Aloha Brand Reyn Spooner Charts New Waters in Los Angeles
Since the late 1950s, the Reyn Spooner brand aimed to be an Aloha shirt that defied stereotypes.
It wasn’t entirely about luaus and bonfires at the beach. Rather, it was the Aloha shirt of the downtown Honolulu businessman. Reyn Spooner represented a sense of ease and sophistication.
The brand’s Hawaii-based artists made prints of the islands’ unique plants and ocean scenes, which were reproduced on Spooner cloth, a reverse-print fabric that gave the shirt a unique, gently faded look.
For decades, Reyn Spooner cultivated the reputation as the go-to company for the Aloha shirt. It was sold at the high-end department store Nordstrom, and, until recently, it made uniform shirts for Trader Joe’s employees.
Reyn Spooner shirts have also appeared in the film “The Descendants” and the Netflix series “Arrested Development.”
Now the Aloha heritage brand is looking to expand and cultivate new markets by building a full-fashion collection, which will feature swimwear, woven bottoms, sweatshirts, tees and clothes for women and kids.
In 2015, a controlling stake in Reyn Spooner was acquired by Aloha Brands LLC, whose chief executive is Charlie Baxter, a board member for the prominent Japanese e-commerce company Rakuten Inc.
With the new purchase, Reyn Spooner in 2017 switched its headquarters from Hawaii to a 6,000-square-foot building in an industrial neighborhood of Los Angeles’ Boyle Heights. Neighbors include a Velvet Hearts office and a nine-story Sears building designated a historic landmark in 2004.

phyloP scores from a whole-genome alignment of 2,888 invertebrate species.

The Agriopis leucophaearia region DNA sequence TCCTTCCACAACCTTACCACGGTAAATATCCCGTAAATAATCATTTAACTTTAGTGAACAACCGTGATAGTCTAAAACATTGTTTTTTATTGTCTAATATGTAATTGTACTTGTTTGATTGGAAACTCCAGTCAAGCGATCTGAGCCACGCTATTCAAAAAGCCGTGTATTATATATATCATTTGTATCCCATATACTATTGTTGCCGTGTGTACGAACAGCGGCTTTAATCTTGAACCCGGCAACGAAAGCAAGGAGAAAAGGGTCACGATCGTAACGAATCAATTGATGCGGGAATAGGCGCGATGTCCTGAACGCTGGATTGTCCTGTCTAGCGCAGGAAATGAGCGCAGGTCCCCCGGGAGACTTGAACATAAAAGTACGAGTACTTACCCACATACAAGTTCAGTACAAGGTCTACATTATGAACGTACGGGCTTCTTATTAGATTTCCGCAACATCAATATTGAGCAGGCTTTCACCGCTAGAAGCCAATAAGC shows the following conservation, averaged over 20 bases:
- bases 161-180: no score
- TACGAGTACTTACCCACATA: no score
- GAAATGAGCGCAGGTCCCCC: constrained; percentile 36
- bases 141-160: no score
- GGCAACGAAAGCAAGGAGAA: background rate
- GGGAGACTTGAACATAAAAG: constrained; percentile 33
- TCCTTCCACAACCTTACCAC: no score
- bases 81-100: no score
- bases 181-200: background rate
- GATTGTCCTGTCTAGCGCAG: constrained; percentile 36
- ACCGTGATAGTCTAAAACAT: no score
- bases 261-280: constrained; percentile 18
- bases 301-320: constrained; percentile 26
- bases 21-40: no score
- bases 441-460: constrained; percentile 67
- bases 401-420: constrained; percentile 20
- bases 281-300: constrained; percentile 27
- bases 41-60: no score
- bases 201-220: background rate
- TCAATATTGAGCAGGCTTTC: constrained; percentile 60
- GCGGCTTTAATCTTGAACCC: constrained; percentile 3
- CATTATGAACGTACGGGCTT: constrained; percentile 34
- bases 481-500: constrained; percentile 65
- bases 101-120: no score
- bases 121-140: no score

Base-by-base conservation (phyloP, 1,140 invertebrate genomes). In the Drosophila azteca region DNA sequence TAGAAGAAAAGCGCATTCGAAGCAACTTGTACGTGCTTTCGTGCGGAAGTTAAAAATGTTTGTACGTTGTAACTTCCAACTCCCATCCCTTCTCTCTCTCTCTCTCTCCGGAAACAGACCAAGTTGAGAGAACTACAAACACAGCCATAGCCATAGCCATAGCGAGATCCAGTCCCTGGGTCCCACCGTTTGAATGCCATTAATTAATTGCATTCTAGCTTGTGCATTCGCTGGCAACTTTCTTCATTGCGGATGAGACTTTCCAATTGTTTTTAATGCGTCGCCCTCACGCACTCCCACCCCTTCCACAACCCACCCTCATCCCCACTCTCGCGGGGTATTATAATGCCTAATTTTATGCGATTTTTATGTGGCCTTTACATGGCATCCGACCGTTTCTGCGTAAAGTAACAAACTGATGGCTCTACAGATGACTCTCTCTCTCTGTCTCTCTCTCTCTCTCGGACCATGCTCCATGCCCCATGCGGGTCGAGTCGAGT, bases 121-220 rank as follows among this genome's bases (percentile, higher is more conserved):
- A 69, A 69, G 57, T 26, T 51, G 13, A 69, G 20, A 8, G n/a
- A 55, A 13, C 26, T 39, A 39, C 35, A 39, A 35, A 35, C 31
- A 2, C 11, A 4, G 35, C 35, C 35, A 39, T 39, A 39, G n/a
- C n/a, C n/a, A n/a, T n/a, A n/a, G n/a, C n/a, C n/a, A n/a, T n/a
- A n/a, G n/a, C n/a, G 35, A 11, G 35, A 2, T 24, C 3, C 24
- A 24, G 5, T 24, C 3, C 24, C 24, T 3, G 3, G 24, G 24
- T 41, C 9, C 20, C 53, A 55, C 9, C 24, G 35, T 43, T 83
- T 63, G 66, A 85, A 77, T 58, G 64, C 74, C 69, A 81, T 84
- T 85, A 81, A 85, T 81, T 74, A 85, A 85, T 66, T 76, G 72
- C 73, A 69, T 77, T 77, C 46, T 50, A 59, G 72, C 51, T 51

In the back of the industrial-chic Reyn Spooner headquarters, there’s a 50-square-foot vegetable garden where cabbage, carrots and tomatoes are grown by the building’s gardener.
In Hawaii, where an art studio is still located, the brand keeps an archive of thousands of prints that Reyn Spooner artists have created since the 1960s.
With the move in 2017 to Los Angeles, two new executives came on board: Lynne Koplin was named chief executive and Doug Burkman was named creative director.
“I am focused on evolving the brand while maintaining the Aloha spirit,” said Koplin, who in the past has worked as an executive for brands including True Religion, Tommy Bahama and Apparel Ventures. “We are introducing slimmer fits, new fabrications and fun collaborations. The key to making the business successful is making it more relevant than just six months a year but still capturing the attitude of the tailored Hawaiian shirt.”
Burkman often visits the brand’s archives in Hawaii for inspiration and for a deep dive into the label’s history. He also gets a sense of where he can take the brand. “When you are in the archive and surrounded by the prints, you start absorbing what is and what is not the Reyn Spooner look,” Burkman said. “It’s not the Waikiki Aloha. We’re a more sophisticated Aloha.”
Reyn Spooner recently released some looks from its new expanded collection, whose core retail price points are $98 for Aloha shirts, $85 for swimwear and $138 for rayon shirts.
The Summer 2019 selection features rayon shirts, which is a departure from its reverse-print fabric. “In order to appeal to the new generation, we’re adding new fabrics to the mix,” Burkman said. “We love our lifelong customers too. We will continue to offer prints that he loves as well as offering the Spooner cloth.”
New looks include new logos. There’s the Sun Man. It’s a humorous, action sports–style logo of a harlequin holding a surfboard, which is an update of the brand’s 1960s logo. It will be placed on men’s swimwear and T-shirts.
For the collection’s other looks, there’s the Tapa—a glyph-like symbol reminiscent of waves and vines, Burkman said.
Other new Reyn Spooner releases include a capsule collection with 1960s surfing pioneer Phil Edwards that has 1960s-style designs of Aloha shirts, knit jacquard tees and shorts.
In the past, Reyn Spooner made special Aloha shirts for select Major League Baseball teams such as the Los Angeles Dodgers and the New York Yankees. This summer it will offer Aloha shirts with team logos for every MLB team as well as shirts for the NBA’s Los Angeles Lakers.
On June 1, it will offer Aloha shirts inspired by national parks, including Hawai’i Volcanoes National Park and Yosemite National Park.
Photos courtesy of Reyn Spooner.